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From Wikipedia, the free encyclopedia

Delta 1000 series
Delta launches OSO 8.jpg
Delta 1910 launching OSO-8
FunctionExpendable launch system
Country of originUnited States
Launch history
Launch sitesCanaveral LC-17B
Vandenberg SLC-2W
Total launches8
First flight23 September 1972
Last flight21 June 1975

The Delta 1000 series (also referred to as Straight-Eight) was an American expendable launch system which was used to conduct eight orbital launches between 1972 and 1975. It was a member of the Delta family of rockets. Several variants existed, differentiated by a four digit numerical code. Delta 1000 was developed by McDonnell Douglas company (now — Boeing) in 1972.

The same first stage and boosters were used on all variants. The first stage was an Extended Long Tank Thor, a further stretched version of the Long Tank Thor used on earlier versions, itself derived from the Thor missile. Four, six or nine Castor-2 solid rocket boosters were attached to increase thrust at lift-off. These improvements permitted the Delta 1000 series to lift 1,835 kg (4,045 lbs) to LEO or 635 kg (1,400 lbs) to GTO.

The nickname "Straight-Eight" comes from the fact that its second stage variants had the same 8 ft. (2.4 m) diameter as the first stage; previous Delta second stages were smaller in diameter. Two different second stages were flown, depending on the variant:

  • The Delta-F second stage, featuring the Aerojet AJ10-118G engine, was flown on three launches, with Explorer 47, 50 and 51; the Aerojet engine was flown for the (Anik A1) satellite launch (mistakenly marked as xx1x in Delta 1000 series)
  • The Delta-P second stage, featuring the new TRW TR-201 engine, was used for two launches each in 1973 and 1975.[1]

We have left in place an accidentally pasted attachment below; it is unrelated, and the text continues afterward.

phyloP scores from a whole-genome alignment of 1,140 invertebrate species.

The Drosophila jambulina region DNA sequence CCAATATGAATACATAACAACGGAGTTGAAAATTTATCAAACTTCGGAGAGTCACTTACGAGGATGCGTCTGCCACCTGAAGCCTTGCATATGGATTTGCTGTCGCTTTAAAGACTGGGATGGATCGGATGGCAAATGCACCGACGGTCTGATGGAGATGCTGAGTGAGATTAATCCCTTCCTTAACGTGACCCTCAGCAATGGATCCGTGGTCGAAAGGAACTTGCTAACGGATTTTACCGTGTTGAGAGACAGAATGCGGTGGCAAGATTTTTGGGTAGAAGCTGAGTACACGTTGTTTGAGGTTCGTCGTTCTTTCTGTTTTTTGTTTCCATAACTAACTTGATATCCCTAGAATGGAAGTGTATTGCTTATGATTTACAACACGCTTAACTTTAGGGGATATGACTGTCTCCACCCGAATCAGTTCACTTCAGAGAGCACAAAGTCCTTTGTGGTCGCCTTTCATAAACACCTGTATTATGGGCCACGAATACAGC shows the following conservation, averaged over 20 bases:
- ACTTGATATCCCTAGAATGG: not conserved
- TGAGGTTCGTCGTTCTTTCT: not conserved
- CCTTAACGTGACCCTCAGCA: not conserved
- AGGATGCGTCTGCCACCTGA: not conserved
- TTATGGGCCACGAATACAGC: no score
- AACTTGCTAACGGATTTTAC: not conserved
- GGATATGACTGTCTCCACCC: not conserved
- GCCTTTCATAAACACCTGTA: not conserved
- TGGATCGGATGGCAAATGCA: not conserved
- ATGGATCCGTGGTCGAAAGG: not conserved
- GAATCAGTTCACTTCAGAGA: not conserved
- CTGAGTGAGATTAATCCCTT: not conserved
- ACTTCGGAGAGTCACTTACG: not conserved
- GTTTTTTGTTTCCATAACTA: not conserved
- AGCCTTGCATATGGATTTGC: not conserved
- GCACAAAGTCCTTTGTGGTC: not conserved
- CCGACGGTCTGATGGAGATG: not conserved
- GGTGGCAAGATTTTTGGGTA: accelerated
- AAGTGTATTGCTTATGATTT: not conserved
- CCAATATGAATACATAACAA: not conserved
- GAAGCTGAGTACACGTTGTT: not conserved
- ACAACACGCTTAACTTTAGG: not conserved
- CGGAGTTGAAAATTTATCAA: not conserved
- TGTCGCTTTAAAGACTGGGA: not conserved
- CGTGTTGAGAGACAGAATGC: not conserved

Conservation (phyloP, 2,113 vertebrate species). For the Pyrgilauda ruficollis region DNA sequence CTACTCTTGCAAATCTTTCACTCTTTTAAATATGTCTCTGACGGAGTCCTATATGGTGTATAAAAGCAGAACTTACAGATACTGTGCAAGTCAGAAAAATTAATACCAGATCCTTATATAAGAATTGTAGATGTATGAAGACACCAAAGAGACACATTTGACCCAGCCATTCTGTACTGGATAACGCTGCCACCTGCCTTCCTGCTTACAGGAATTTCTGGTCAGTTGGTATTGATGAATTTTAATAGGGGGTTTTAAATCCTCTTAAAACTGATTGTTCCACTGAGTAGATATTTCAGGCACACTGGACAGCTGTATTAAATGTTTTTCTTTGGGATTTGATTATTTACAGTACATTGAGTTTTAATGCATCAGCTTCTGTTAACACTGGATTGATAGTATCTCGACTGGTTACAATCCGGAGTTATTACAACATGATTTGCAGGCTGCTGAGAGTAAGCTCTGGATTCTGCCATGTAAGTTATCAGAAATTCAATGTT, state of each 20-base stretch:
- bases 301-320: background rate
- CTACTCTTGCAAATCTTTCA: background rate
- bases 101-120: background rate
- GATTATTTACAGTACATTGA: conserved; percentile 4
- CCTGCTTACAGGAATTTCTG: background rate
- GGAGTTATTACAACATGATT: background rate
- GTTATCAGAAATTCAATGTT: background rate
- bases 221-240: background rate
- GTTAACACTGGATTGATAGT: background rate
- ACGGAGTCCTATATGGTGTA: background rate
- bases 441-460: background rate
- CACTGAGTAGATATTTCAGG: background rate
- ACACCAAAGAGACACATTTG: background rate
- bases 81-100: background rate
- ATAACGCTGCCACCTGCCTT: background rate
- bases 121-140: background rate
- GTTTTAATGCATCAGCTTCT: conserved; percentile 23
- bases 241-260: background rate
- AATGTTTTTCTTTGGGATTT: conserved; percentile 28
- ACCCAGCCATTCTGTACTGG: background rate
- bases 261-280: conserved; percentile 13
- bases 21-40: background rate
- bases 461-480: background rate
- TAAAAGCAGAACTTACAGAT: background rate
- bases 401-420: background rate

Some flights used a third stage, either the Thiokol Star-37D or Star-37E, for launches beyond low Earth orbit. One probe launched by the Delta 1000 series, Delta 1913, was Explorer 49 that was placed into lunar orbit on 10 June 1973.

Delta 1000 rockets were launched from Space Launch Complex 2W at Vandenberg AFB and Launch Complex 17B at Cape Canaveral. All eight (1972-1975) launches were successful.

Launching from LC-17B was had resulted successful removal of the exploitor-47 spacecraft for the study of the Earth's magnetosphere. During the first stage a carrier rocket was used in the modification of Delta-1604 with the onboard number 579/D90.

The Japanese N-II and H-I launch vehicles used the same Extended Long Tank Thor first stage. For the second stage, the N-II used the Delta-F while the H-I had the Japanese LE-5 engine which used liquid hydrogen and oxygen.[2][3]


  1. ^ Kyle, Ed (9 April 2010). "Delta 1000 series". Space Launch Report.
  2. ^ Wade, Mark. "Delta". Archived from the original on 2008-07-24.
  3. ^ Krebs, Gunter. "Thor Family". Gunter's Space Page. Archived from the original on 2007-08-06. Retrieved 2021-12-21.

This page was last edited on 22 April 2022, at 03:40
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